Posted on 31 August 2009
One mile from the town of Largs, along the North Promenade and down the winding country road, one will run across the grave of the late Rev. William Smith- known to the locals as the Prophet’s Grave.
Rev. William Smith was a minister of the Largs Church from 1644 till 1647- he died after just three years, a victim of the horrible plague that had struck Largs at the time. Hundreds fell victim to the disease, as medical science at the time was powerless to stop it. The plague brought about a burning fever, left the skin disfigured, paralyzed the body and wracked the victim with agonizing stomach cramps. Hundreds more fled Largs in an effort to avoid the plague, escaping to the hills on the upper reaches of Brisbane Glen and setting up makeshift huts of wood and turf.
At a time when victims could do nothing but wait for a long, agonizing death, the newly ordained minister tirelessly continued to serve them, even after he contracted the disease himself. Finally, at the young age of 28, he himself gave up the ghost, and was buried according to his wishes in the Brisbane Glen where he had lived and worked so lovingly and selflessly.
In the undulating stretches of Brisbane Glen’s emerald green fields stand two stone pillars with a gate of wrought iron between them, marked by a cross. Two great yew trees stand guard over this the entrance to his grave, a humble yet solemn tomb in the ground with a headstone to remind people of his life and service- a beautiful place of quiet contemplation.
There is, however, a legend which says that should that the Reverend had made a prophecy on his deathbed- as long as the yew trees over the entrance do not intertwine their branches, the plague will never return to Largs. In the nineteenth century, there had been two severe outbreaks of cholera in the region… but no one knows whether the trees had come to touch at the time of the epidemics. All that anyone knows is that today, at least, the leaning branches still are far from each other… and that Largs remains happy, healthy and prosperous. Image: Flickr
Posted on 26 June 2009
The Pencil Monument was built to commemorate the 1263 Battle of Largs. The monument, built in 1912, is for the Scottish people to remember the resolve they had in repelling attacks by the Norwegians. On this particular day in 1263, the Scottish army attacked a small force of Norwegians that were attempting to bring back some of their ships that were carrying parts of different armies that were beached during a major storm. Most historical scholars believe that the Battle of Largs is to have been one of the most important battles in Scottish history.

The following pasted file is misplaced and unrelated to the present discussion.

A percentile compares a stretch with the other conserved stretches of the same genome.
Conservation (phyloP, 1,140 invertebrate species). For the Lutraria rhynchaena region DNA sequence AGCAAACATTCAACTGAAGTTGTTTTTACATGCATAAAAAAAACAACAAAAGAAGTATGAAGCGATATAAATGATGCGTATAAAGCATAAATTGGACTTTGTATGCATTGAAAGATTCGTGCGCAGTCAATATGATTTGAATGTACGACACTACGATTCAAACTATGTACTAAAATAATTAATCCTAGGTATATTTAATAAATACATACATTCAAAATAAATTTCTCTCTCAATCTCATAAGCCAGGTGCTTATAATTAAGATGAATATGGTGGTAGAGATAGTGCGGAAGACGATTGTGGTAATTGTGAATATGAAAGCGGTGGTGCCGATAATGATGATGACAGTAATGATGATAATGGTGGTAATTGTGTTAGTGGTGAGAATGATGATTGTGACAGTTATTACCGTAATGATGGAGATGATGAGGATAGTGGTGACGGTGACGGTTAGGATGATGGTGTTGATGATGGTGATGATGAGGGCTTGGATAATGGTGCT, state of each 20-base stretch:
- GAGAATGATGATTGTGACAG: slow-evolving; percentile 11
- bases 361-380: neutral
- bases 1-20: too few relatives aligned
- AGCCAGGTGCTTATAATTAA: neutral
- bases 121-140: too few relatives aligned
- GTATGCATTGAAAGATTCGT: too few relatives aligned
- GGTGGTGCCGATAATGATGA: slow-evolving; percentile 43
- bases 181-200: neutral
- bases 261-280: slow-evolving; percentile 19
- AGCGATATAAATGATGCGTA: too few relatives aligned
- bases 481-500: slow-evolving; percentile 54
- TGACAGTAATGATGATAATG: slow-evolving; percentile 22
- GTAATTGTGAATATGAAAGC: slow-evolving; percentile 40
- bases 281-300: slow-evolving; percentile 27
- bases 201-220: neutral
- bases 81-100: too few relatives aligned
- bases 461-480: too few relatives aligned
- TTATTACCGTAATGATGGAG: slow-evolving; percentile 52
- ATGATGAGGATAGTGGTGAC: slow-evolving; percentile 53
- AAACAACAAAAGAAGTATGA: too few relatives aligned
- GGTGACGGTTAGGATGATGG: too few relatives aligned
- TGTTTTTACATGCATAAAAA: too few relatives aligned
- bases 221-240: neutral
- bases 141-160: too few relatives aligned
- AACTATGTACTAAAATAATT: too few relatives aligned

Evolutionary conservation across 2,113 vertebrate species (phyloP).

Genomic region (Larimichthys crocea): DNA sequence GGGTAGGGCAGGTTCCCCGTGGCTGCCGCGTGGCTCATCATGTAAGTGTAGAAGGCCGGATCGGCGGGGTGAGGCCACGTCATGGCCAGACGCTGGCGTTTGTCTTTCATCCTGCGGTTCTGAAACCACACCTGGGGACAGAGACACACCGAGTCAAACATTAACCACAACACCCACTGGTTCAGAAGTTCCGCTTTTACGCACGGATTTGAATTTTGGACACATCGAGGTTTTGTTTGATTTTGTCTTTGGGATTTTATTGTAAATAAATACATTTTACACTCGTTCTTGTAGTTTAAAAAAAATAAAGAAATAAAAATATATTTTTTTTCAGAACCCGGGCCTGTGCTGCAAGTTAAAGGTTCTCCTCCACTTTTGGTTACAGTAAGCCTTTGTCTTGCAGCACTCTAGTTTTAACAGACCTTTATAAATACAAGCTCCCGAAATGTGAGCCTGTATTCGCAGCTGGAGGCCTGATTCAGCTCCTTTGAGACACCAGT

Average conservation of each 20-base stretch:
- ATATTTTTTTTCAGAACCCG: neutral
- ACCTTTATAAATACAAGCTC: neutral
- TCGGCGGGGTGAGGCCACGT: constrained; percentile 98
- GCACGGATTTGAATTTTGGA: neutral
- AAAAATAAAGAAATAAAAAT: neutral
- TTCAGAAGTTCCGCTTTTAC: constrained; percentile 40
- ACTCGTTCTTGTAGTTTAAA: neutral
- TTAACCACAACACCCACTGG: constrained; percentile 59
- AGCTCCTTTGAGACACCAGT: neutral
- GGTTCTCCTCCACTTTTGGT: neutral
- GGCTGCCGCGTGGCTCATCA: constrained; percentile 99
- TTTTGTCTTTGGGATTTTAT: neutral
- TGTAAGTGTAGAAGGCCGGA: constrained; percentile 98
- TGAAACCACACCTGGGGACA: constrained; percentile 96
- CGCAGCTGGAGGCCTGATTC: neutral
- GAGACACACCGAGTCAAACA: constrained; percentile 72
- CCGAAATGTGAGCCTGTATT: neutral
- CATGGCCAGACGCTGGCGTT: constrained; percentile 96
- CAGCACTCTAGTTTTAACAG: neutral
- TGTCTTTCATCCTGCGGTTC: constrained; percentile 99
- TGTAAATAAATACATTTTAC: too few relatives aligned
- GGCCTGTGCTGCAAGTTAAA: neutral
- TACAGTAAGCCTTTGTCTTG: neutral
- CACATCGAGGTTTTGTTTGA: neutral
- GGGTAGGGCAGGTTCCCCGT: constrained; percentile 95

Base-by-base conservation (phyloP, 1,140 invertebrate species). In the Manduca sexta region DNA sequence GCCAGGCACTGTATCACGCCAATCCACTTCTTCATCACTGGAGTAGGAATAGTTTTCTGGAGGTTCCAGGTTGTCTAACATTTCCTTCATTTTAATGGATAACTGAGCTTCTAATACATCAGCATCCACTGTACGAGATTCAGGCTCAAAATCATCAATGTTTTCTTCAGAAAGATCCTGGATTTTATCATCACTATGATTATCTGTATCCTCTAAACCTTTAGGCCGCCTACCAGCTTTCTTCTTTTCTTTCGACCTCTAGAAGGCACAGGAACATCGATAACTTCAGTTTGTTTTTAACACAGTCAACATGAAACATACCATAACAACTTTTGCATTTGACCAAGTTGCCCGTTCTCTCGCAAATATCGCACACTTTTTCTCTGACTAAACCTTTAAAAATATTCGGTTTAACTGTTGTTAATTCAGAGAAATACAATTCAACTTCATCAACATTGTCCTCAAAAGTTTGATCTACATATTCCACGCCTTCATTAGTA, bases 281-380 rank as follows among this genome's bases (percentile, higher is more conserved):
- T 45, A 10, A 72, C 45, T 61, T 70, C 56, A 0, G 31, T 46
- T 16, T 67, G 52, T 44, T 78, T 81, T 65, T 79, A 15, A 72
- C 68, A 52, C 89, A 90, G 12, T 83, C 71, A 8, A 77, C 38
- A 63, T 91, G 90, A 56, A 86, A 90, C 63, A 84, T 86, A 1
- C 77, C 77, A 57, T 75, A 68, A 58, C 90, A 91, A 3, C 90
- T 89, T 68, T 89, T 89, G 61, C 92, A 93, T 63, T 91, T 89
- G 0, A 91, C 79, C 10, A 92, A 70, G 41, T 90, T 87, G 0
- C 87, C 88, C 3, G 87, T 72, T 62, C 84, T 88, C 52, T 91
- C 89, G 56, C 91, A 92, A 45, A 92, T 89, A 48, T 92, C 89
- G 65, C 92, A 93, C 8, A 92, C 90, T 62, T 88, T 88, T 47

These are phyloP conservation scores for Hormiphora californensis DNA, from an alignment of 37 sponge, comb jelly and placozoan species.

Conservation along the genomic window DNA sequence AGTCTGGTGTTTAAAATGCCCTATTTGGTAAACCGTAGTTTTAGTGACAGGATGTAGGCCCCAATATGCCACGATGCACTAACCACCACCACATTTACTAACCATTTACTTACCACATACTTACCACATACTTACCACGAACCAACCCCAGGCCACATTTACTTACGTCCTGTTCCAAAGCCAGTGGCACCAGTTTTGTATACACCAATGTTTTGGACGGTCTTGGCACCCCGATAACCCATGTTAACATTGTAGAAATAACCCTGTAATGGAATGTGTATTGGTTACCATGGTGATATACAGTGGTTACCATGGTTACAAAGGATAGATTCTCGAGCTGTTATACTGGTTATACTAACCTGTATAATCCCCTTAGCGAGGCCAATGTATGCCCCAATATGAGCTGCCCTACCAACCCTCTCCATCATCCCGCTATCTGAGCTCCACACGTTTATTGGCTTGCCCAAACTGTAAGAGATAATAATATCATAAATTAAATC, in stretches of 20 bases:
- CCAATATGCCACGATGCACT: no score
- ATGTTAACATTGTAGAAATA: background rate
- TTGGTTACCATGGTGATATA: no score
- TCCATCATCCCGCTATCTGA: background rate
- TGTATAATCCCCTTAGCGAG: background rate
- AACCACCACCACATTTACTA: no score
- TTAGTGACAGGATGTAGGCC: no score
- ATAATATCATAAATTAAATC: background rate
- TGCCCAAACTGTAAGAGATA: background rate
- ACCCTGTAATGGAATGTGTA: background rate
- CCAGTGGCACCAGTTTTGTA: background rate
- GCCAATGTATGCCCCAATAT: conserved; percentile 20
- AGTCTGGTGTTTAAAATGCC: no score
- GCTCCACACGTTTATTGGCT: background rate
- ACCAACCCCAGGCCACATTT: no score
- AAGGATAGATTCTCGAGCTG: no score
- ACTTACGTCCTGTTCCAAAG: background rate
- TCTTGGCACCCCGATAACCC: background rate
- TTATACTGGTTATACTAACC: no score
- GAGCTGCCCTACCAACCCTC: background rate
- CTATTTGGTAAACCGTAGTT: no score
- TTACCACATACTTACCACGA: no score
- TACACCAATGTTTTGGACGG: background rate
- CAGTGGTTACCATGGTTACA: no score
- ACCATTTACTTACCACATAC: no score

The Norwegians had been conducting several raids upon the Scottish isles and causing many problems the Scots. However, the armies of Alexander III were keeping tabs on this fleet in particular. A storm blew in, beaching over 160 longships of the Norwegians, which helped Alexander’s army defeat the Viking army of King Taco. There is some contention on this point with both sides laying claim to victory. It is also quite speculative as no other fables, or historical documents mention the battle at all. Read the full story
Posted on 26 June 2009
The Scottish town of Largs is located in North Ayrshire, Scotland. It is a very popular seaside resort that is very rich in both Scottish and Viking history. In the year 1263 Largs became the site of the most important battle in Scottish history; the Battle of Largs.
Also located within the town are very historic monuments that pull tourists from around the world. One of those places is the Neolithic Tomb in Douglas Park. The Neolithic area is the period of time beginning about 9500 BC and is also labeled the New Stone Age. This is when human technology began to make incredible advancements forward with farming, metal tools, and irrigation. Read the full story
Posted on 26 June 2009
The town of Largs, Scotland is very rich in history and lore. It is a major place of history not just for the Scottish people, but for the Vikings also. Along with all this history, the town of Largs boasts a large number of historical points of interest. One of these places is the Brisbane Glen. Named after noted astronomer Thomas Brisbane, the Glen is one of the world’s foremost places for observing birds.
The Brisbane Glen runs more than 7 miles inland from the town of Largs on the coast. It is accessible by Brisbane Glen Road, a minor road, and offers some of the world’s densest population of birds. Great care is taken to preserve this habitat and the entire Glen, outside of Largs, is enclosed. A car park, picnic area, and both moorland and woodland trails are available to people visiting the Glen. Read the full story